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Overview

Volatility may best describe the equities markets for the majority of 2015, as they were impacted by economic stress in China and Greece, coupled with underwhelming corporate earnings reports, falling oil prices, and terrorist attacks here and abroad.  While some economic sectors, such as housing and labor, offered favorable news, others, including exports and wages, showed little in the way of positive movement.  Nevertheless, despite inflation running below the Fed's target rate of 2.0%, there were enough signs of overall economic growth to prompt the Federal Open Market Committee to raise interest rates in December for the first time since 2006.

Of the indexes listed here, only the Nasdaq posted a year-on-year gain.  Not even a fourth quarter rally could bring the other indexes into positive territory for the year.  Nevertheless, the fourth quarter saw gains in large caps as the S&P 500 finished up 6.45%, while the Dow closed the quarter up 7.0%.  Even the Global Dow gained a little over 4.0% for quarter.

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Year end market review

The Markets

November saw equities markets follow October's gains, although not nearly at the same pace.  Amid favorable jobs reports, moderate GDP growth, and increased consumer income, coupled with an apparent easing of economic concerns in China, conditions appeared ripe for a strong November in equities trading.  However, the major indexes listed here saw gains that can be described as pedestrian at best.  Possibly shaken by the terrorist attacks in Europe, investors socked money away at a pace not seen since 2012.  Nevertheless, positive gains were achieved in both the Dow and S&P 500.  The Nasdaq advanced almost 55 points, while the Russell 2000 jumped a little over 3.0%.  Of the indexes listed, only the Global Dow lost value by the end of November.

At the close of November, the price of gold (COMEX) was $1,064.00 more than $77 lower than October's end-of-month price of $1,141.70.  Crude oil (WTI) prices remained below $45 a barrel, selling at $41.68 a barrel by month's end.

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Market Month: November 2015

Spaulding Cory 129web3

Diana Smiley 129web

 

 

 

 

 

 Two trust administrators with Indiana Trust & Investment Management Company have recently earned professional designations awarded by the American Bankers Association.

R. Cory Spaulding, has earned the Certified Trust and Financial Advisor (CTFA) designation and Diana J. Smiley has earned the Certified Retirement Services Professional (CRSP) designation.  Both completed their respective course work through Cannon Financial Institute's Trust School, with Spaulding earning the distinction of being an Honor Graduate.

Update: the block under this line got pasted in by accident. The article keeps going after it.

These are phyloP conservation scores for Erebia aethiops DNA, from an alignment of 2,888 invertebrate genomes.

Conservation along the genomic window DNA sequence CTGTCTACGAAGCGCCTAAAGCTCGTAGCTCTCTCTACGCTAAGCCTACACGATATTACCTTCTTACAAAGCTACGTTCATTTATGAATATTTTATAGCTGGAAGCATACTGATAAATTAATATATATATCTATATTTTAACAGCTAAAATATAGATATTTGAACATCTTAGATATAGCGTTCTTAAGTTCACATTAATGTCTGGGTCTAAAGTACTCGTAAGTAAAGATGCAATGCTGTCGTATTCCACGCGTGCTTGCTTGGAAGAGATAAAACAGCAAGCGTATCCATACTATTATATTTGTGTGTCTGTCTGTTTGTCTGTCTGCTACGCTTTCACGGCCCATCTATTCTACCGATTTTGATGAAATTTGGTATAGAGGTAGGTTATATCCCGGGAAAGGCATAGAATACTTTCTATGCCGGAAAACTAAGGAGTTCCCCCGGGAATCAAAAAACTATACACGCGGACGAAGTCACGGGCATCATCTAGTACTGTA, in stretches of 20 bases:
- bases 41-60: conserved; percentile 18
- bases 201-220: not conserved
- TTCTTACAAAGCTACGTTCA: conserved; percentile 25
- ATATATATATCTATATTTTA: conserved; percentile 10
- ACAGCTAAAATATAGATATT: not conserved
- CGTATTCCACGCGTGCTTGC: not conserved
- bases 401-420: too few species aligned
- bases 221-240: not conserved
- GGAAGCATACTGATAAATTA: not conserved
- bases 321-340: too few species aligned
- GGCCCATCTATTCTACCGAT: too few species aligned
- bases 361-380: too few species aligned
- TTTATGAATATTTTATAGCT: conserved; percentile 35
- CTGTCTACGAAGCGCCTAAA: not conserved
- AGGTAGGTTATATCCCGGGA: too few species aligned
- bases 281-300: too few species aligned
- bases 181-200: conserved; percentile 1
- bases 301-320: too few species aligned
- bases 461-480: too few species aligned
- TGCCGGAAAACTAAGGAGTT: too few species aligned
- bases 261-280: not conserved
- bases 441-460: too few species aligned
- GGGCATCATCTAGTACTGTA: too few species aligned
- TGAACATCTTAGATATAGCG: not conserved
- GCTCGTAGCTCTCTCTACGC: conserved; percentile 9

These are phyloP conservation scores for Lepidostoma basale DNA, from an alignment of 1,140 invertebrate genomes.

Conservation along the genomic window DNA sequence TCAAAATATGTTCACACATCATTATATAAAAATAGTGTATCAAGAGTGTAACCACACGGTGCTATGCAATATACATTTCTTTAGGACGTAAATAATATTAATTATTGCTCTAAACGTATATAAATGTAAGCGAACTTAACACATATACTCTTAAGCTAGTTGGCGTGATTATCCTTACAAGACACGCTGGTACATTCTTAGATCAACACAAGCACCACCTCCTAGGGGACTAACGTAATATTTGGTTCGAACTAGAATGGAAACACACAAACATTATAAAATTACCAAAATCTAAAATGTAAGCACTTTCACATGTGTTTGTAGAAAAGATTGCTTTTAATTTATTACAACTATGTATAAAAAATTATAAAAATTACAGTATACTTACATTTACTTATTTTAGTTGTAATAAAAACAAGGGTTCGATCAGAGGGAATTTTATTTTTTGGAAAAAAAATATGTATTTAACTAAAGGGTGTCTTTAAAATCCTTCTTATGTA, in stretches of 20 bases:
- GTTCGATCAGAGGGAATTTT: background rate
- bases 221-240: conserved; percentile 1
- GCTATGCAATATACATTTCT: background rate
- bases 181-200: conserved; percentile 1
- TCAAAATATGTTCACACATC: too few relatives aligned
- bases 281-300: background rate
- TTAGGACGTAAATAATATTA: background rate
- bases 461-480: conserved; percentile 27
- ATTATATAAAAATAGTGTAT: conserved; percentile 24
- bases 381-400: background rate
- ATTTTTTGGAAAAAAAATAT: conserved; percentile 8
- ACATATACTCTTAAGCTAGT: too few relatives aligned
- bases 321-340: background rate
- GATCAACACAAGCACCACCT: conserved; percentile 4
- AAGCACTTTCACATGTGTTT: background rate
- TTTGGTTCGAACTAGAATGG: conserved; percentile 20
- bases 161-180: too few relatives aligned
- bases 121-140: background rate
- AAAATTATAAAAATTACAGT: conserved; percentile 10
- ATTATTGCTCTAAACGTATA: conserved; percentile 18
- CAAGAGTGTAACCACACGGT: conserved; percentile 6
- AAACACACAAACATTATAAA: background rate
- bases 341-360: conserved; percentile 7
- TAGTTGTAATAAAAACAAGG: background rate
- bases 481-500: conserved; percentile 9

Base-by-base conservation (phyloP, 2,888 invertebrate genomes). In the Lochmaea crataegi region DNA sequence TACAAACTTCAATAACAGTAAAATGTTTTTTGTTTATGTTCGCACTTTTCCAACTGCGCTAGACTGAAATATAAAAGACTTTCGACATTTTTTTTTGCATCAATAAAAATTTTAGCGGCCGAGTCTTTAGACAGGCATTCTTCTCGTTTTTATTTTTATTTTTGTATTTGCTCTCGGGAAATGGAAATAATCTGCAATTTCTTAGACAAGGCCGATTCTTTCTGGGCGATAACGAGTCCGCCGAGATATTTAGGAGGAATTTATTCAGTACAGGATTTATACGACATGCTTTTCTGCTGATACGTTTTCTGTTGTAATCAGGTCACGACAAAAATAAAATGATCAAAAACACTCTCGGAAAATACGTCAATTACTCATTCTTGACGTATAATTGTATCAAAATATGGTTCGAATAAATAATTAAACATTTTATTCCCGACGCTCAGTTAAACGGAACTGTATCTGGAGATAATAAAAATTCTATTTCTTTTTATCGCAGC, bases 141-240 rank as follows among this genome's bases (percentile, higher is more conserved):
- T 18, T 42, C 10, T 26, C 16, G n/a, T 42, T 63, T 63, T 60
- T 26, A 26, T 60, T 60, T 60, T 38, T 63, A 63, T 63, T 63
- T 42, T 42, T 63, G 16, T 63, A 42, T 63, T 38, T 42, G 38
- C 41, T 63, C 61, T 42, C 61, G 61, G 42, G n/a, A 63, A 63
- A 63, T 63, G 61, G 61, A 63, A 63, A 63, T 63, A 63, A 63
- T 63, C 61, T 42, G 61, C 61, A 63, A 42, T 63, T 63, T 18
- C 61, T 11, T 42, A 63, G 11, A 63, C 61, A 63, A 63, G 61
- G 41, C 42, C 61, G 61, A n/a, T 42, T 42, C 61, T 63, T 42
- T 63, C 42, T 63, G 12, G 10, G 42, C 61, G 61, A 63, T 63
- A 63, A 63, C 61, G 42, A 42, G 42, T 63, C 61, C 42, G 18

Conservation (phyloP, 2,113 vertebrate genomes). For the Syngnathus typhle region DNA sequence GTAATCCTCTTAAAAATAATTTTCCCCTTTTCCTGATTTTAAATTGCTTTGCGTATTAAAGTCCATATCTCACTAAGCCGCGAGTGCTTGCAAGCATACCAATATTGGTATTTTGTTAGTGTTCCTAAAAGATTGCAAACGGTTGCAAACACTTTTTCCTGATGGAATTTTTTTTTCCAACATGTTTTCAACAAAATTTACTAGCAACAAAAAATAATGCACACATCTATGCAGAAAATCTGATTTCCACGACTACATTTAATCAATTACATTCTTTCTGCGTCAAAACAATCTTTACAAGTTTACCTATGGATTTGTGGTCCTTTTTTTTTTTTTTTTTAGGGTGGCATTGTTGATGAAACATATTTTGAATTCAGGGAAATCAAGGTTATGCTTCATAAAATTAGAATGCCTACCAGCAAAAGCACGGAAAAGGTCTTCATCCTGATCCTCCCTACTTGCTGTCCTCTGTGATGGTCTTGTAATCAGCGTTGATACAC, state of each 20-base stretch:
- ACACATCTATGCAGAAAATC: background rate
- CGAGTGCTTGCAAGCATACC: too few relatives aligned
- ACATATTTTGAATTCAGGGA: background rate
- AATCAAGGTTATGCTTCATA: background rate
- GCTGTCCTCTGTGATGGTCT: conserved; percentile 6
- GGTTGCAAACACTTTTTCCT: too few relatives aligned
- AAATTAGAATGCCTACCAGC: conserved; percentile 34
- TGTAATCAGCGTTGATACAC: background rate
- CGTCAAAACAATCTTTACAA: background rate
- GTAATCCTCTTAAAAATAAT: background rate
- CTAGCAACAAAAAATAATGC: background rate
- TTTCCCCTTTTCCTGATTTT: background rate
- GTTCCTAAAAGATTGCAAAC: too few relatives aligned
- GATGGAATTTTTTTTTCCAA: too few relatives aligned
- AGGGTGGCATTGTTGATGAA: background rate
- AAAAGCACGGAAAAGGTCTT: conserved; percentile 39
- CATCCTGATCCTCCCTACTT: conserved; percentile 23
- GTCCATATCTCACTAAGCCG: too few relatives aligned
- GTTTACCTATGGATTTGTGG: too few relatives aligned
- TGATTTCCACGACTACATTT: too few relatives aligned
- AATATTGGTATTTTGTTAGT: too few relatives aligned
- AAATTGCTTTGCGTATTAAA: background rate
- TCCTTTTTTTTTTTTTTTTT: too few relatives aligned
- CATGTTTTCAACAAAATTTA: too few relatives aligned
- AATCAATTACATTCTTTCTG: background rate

The CTFA is acknowledged as the standard of excellence for trust and wealth advisors, while the CRSP sets the standard for wealth management professionals specializing in retirement services.  These certifications are designed to assure clients that recipients have earned a formally accredited level of knowledge, skill and competence in their field.

The Markets (as of market close October 30, 2015)

October proved to be a month filled with highs and lows in the equities markets.  But in the end, all of the indexes listed here posted gains over their closing values in September.  The DOW gained almost 8.5% -- its largest monthly percentage gain in four years.  The S&P 500 almost matched the Dow's percentage increase by month's end, gaining almost 160 points to finish the month up 8.30%.  Of the indexes listed here, the tech-heavy Nasdaq recorded the largest monthly percentage increase, closing up 9.38%.

At the close of October, the price of gold (COMEX) was $1,141.70, compared to September's closing price of 1,134.90.  Crude oil (WTI) prices remained below $50 a barrel, selling at $46.39 a barrell by month's end.

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Market Month: October 2015

The Markets

Volatility returned to the equities markets in the third quarter, impacted by economic stress in China (the world's second largest economy) and Greece, coupled with underwhelming corporate earnings reports and falling energy stock prices.  While some economic sectors, such as housing and unemployment, offered favorable news, others, including exports and wages, showed little in the way of positive movement.  As a result, the Federal Open Market Committee once again declined to raise interest rates, noting that inflation still hadn't reached the committee's preferred target rate of 2.0%.

Despite a closing rally in the major market indexes listed here, the third quarter ended a tumultuous period in negative territory.  The Dow closed the month of September down 243.33 points for the month and 1,334.81 points for the quarter.  The S&P fell 6.94% from the close of the second quarter and 6.74% for the year.  The nasdaq dropped 7.35% for the quarter, but only 2.45% for the year -- markedly less than the other major indexes listed here.  The Russell 2000 and the Global Dow suffered the biggest percentage losses for the quarter, falling 12.22% and 10.58%, respectively.

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Quarter Market Review